S 0.000 0.008 0.017 0.025 0.033 0.042 0.050 0.058 0.067 0.075 0.083 0.092 0.100 0.108 0.117 0.125 0.133 0.142 0.150 0.158 SX 1115.5 1030.3 957.51 894.93 840.82 793.79 752.72 716.68 684.92 656.82 631.86 609.6 589.67 571.77 555.63 541.03 527.78 515.71 504.68 494.57 A Kt 0 8.9405 17.223 24.941 32.174 38.985 45.428 51.551 57.391 62.981 68.351 73.524 78.521 83.36 88.058 92.627 97.08 101.43 105.68 109.84 S 0.167 0.175 0.183 0.192 0.200 0.208 0.217 0.225 0.233 0.242 0.250 0.258 0.267 0.275 0.283 0.292 0.300 0.308 0.317 0.325 SX 485.27 476.69 468.74 461.35 454.46 448.02 441.96 436.25 430.84 425.7 420.79 416.09 411.56 407.18 402.92 398.77 394.7 390.68 386.71 382.76 A Kt 113.93 117.93 121.87 125.75 129.56 133.33 137.03 140.69 144.31 147.87 151.4 154.89 158.34 161.75 165.12 168.46 171.77 175.04 178.28 181.49 S 0.333 0.342 0.350 0.358 0.367 0.375 0.383 0.392 0.400 0.408 0.417 0.425 0.433 0.442 0.450 0.458 0.467 0.475 0.483 0.492 0.500 SX 378.81 374.85 370.85 366.81 362.7 358.5 354.2 349.77 345.2 340.47 335.56 330.44 325.1 319.5 313.63 307.44 300.93 294.05 286.77 279.05 270.86 A Kt 184.66 187.8 190.91 193.98 197.02 200.03 203 205.93 208.83 211.68 214.5 217.27 220.01 222.69 225.33 227.92 230.45 232.93 235.35 237.71 240

ANSYS Post1 (post processor) provides integration calculations via path operations Solve for nom:
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AKt (ANSYS integration) = 240 lbf/in nom = AKt / Distance = 240 lbf/in / 0.5 in = 480 lbf/in2
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Calculating The Kt (Finite Plate w/hole)


The Example from Roarks Formulas for Stress and Strain, 7TH edition (pgs. 773-774), provided photo-elastic stress analysis results with max = 1130 lbf/in2

The Roark (photo-elastic) Kt for a finite plate with a central hole is:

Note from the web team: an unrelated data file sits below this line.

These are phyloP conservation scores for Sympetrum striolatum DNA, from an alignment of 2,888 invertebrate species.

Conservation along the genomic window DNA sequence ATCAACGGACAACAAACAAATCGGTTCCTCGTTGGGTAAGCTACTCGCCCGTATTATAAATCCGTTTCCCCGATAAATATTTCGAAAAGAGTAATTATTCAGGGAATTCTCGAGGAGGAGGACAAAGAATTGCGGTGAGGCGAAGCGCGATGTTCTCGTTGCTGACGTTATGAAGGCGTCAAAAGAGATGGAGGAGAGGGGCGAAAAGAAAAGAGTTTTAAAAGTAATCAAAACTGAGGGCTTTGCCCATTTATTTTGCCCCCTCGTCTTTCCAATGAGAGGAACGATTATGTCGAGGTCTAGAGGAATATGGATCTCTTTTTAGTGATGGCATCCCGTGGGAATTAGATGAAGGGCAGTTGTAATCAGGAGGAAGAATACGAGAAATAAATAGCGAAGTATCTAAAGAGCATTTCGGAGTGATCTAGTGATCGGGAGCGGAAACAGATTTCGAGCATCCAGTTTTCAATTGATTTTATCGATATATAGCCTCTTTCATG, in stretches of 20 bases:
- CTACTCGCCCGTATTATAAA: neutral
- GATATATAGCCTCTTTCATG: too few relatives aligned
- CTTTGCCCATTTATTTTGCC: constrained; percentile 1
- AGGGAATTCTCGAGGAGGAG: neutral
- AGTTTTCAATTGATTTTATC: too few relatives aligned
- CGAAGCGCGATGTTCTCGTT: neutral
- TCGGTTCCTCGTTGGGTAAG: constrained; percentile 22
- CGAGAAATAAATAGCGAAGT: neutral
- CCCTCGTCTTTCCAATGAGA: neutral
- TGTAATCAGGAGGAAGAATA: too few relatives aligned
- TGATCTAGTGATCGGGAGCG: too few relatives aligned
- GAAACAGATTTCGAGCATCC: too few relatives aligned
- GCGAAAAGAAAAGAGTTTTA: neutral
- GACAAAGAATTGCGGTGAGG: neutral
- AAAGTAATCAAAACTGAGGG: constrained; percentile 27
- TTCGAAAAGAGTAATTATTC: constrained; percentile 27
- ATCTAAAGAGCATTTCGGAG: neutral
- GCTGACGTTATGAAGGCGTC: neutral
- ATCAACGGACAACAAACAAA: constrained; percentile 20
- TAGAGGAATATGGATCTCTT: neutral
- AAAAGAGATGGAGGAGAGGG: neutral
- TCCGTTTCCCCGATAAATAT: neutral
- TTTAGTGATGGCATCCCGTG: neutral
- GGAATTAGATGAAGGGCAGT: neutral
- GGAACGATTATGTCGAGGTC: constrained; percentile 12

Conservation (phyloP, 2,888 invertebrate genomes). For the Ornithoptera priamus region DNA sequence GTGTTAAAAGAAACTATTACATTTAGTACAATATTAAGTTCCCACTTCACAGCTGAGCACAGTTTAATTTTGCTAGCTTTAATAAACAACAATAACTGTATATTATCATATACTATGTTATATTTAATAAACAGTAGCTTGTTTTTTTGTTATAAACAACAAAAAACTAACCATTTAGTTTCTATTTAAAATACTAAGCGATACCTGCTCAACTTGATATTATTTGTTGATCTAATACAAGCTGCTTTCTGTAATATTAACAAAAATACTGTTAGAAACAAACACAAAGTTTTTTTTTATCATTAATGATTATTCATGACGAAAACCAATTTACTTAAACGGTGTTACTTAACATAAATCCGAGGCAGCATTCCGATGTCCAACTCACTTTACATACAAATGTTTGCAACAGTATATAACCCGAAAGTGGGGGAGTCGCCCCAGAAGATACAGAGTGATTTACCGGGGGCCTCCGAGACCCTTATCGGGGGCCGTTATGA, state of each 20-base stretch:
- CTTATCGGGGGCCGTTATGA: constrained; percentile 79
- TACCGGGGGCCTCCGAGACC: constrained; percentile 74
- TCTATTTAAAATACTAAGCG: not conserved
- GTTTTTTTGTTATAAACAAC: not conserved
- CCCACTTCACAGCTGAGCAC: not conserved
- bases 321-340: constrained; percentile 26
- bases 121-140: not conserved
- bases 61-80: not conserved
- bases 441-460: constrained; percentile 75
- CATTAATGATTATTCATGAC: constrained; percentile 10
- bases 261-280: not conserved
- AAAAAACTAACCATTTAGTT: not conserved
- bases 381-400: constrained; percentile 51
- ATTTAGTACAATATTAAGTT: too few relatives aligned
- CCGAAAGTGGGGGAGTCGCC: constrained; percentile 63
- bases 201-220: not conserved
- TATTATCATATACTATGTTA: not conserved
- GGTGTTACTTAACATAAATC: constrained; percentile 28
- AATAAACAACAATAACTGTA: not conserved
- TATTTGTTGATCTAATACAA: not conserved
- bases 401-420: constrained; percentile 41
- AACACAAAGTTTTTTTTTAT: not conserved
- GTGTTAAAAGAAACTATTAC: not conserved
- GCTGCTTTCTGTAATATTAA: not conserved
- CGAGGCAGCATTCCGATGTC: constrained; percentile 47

Kt (photo-elastic) = max / nom = 1130 lbf/in2 / 480 lbf/in2 = 2.35

The Roark (formula) Kt for a finite plate with a central hole is:
Kt (formula) = 3.00 3.13(2r/D) + 3.66(2r/D)2 1.53(2r/D)3 = 2.31

The FEA Kt for a finite plate with a central hole is:


Kt (FEA) = max /nom = 1115 lbf/in2 / 480 lbf/in2 = 2.32

Error (photo-elastic to FEA):


% error = {(Kt(photo-elastic) Kt(FEA)) / Kt(photo-elastic)} * 100 % error = {(2.35 2.32) / 2.35} * 100 = 1.3%

Error (formula to FEA):


% error = {(Kt(formula) Kt(FEA)) / Kt(formula)} * 100 % error = {(2.31 2.32) / 2.31} * 100 = -0.43%
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Conclusion (uniform stress Kt from FEA)


FEA results (path operations and integration to determine the area under the stress gradient curve) provides an accurate method of determining the nominal stress (nom) The Kt from FEA results provide a value with less than 2% error for a uniform stress field Reference documents (Kt analytical equations) are not required Kts are for actual geometry Further verification/validation of the methodology is required

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Square Shoulder With Fillet (Pure Bending) Roarks Analytical model


Square shoulder with fillet in a member of rectangular cross-section Example (from Roarks Formulas for Stress and Strain, 7th edition)

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Square Shoulder With Fillet (Pure Bending) Half-section Finite Element (FE) model.
Square shoulder with fillet in a member of rectangular cross-section Example (from Roarks Formulas for Stress and Strain, 7TH edition):
L/2 (half model) r h (3 places)

Geometry (see Figure, quarter model shown): D= 3.000 in (Roark D = 3.000 in) r= 0.500 in (Roark r = 0.500 in) h= 1.000 in (Roark h = 1.000 in) L/2 = 1.500 in (Roark L = 3.000 in) Inputs (applied load (force): Fy = -1000 lbf

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Square Shoulder With Fillet (Pure Bending) Roarks Analytical model


The h/r ratio = 2.0, therefore, the Kt was calculated using the two forms of the analytical equation 0.1 < h/r < 2.0 and 2.0 < h/r < 20.0 Square shoulder example (from Roarks Formulas for Stress and Strain, 7th edition) Both forms of the equation provide a Kt of 1.222 Kt Theoretical Calculations (from Roark's "Formulas for Stress and Strain" , 7th edition)